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Next-Generation Air Dominance: The U.S. Navy’s New Fighter Jet

USS Dwight D. Eisenhower
MEDITERRANEAN SEA (March 26, 2021) An F/A-18E Super Hornet attached to the "Gunslingers" of Strike Fighter Squadron (VFA) 105 sits on the flight deck aboard the Nimitz-class aircraft carrier USS Dwight D. Eisenhower (CVN 69) in the Mediterranean Sea, March 26, 2021. The IKE Carrier Strike Group is on a scheduled deployment in the U.S. 6th Fleet area of operations in support of U.S. national interests and security in Europe and Africa. (U.S. Navy photo by Mass Communication Specialist Seaman Jacob Hilgendorf) 210326-N-OB471-1130

As the U.S. Navy’s fleet of Super Hornets continues to age, their replacement continues to mature — and it might be an optionally manned platform, though whatever the Navy ultimately sends to the skies will be a mix of both manned and unmanned system.

Naval Rear Adm. Gregory Harris explained that, “as we look at it right now, the Next-Gen Air Dominance is a family of systems, which has as its centerpiece the F/A-XX – which may or may not be manned – platform. It’s the fixed-wing portion of the Next-Gen Air Dominance family of systems,” USNI News reported.

Though the Navy’s air assets such as the F/A-18E and F/A-18F Super Hornets have many flight hours left in their airframes, they’ll need replacing in the not-so-distant future. The plan is for them to be replaced by the F/A-XX, and not just the Super Hornets, but some of the Navy’s other aircraft too.

“But we truly see NGAD as more than just a single aircraft. We believe that as manned-unmanned teaming comes online, we will integrate those aspects of manned and unmanned teaming into that,” Harris elaborated . “Whether that – we euphemistically refer to it as our little buddy – is an adjunct air-to-air platform, an adjunct [electronic warfare] platform, discussion of could it be an adjunct advanced early warning platform. We’ll have to replace the E-2D [an all-weather, carrier-capable, airborne early warning aircraft] at some point in the future, so as we look to what replaces that.”

The Next-Generation Air Dominance fighter will likely come in several variants, each tailor-made to fulfill different mission requirements: the F/A-XX will ultimately replace the Navy’s Super Hornets specifically, whereas the NGAD program encompasses the Navy’s new future fighters more broadly. The Air Force also has their own NGAD program, and while their fighter will likely have similar systems as the Navy’s NGAD, differing requirements between the two services will likely result in somewhat different airframes.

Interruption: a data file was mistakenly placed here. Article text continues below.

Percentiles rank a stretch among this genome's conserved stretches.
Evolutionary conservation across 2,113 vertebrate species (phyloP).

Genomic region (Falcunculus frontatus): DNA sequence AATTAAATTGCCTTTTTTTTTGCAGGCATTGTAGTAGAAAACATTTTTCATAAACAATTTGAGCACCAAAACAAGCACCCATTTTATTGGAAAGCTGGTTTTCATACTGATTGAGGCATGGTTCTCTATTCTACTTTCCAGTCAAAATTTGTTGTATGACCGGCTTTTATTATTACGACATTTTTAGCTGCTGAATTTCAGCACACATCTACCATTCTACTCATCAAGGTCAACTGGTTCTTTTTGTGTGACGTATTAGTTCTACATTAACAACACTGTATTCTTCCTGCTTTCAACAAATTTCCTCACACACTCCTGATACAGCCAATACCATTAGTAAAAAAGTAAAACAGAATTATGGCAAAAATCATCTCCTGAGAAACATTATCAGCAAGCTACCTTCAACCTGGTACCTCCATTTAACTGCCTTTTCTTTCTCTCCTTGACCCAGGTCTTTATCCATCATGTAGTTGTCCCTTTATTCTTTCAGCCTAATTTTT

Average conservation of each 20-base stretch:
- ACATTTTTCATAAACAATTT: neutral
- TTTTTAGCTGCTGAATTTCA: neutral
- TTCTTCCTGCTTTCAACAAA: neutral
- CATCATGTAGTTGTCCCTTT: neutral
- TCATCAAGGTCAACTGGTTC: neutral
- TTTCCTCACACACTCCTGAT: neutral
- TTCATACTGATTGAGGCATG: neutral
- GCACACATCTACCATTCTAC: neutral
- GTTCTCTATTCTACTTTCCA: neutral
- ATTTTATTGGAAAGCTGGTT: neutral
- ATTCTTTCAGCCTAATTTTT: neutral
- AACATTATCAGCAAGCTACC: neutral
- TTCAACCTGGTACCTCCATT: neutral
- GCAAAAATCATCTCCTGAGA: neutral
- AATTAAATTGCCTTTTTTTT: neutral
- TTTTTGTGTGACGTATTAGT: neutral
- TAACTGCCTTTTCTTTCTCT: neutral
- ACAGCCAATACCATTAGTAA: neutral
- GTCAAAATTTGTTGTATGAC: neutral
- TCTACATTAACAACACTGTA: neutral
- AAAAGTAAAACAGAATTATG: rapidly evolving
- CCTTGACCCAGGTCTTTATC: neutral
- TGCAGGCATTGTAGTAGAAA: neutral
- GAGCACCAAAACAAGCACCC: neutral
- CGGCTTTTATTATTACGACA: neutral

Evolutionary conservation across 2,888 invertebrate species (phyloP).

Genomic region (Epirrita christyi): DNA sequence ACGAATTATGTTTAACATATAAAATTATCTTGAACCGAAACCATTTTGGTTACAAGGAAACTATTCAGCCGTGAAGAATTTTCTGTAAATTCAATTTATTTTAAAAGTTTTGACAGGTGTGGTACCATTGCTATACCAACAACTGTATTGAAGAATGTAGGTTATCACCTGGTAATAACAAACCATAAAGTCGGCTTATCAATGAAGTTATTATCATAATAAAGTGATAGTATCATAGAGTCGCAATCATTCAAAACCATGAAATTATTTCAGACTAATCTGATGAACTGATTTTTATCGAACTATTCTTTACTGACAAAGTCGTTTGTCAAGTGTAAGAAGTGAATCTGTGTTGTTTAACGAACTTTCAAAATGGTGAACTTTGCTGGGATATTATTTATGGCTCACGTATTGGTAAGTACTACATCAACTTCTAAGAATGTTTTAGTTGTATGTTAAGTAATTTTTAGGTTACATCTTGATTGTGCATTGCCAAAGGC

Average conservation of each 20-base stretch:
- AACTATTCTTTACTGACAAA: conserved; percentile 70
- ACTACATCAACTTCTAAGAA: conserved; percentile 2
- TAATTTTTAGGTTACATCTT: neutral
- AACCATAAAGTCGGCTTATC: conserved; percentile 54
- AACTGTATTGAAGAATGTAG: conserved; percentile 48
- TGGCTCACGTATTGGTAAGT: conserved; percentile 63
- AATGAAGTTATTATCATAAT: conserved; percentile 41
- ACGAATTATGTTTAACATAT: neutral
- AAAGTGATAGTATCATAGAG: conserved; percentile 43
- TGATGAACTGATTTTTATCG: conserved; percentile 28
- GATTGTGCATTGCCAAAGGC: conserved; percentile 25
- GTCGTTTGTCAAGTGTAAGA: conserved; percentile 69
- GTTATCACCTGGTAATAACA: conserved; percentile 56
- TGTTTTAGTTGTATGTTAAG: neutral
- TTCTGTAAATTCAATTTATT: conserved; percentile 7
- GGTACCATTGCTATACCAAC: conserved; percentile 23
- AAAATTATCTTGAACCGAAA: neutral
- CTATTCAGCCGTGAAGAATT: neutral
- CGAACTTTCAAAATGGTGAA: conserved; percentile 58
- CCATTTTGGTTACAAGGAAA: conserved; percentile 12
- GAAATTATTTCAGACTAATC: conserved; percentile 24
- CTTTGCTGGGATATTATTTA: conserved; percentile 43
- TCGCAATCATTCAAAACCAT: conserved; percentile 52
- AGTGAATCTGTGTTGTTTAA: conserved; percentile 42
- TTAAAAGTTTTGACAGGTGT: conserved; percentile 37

The Navy appears to be committed to fielding a mix of manned and unmanned aircraft, and not just fighters. One Navy initiative would see unmanned aerial refueling tanker drones taking off from Navy carriers and keeping future fighters aloft. Much of the know-how and flight experience gleaned from the unmanned tankers would help aid future unmanned fighter jets.

“Right now – notionally – looking at driving towards an air wing that has a 40-60 unmanned-manned split and over time shift that to a 60-40 unmanned-manned split. So to try to drive an air wing that is at least 50 percent or more unmanned over time,” Harris explained. “Again, a lot of that’s going to be dependent on the success we see with the MQ-25 Stingray, on our ability to truly learn how to operate around the aircraft carrier and safely execute that both on the flight deck and then airborne.”

So regardless of what exactly the Next-Generation Air Dominance program ultimately produces, and how the Navy NGAD differs from the Air Force program — they’ll likely be unmanned at some point in the future.

Caleb Larson is a Defense Writer based in Europe. He holds a Master of Public Policy and covers U.S. and Russian security, European defense issues, and German politics and culture.

Written By

Caleb Larson is a multiformat journalist and defense writer based in Berlin but has spent most of 2022 reporting from Ukraine. He covers the intersection of conflict, security, and technology, with a focus on American foreign policy and European security. Follow him on Twitter @calebmlarson.



  1. Sailorcurt

    March 31, 2021 at 4:20 pm

    Um…what happened to the F-35? I thought that was supposed to be the next gen, do it all platform for all services.

    Shouldn’t we at least get that wonderplatform in service before we start brainstorming the next multi-billion dollar boondoggle?

  2. Bambu

    March 31, 2021 at 7:07 pm

    Would have a bigger effect if a picture of an aircraft carrier were shown with an empty deck and caption: “Here are six of the Navy’s next generation of stealth fighter jets”.

  3. DweebyEE

    March 31, 2021 at 8:43 pm

    They can darn near do the unmanned thing right now.

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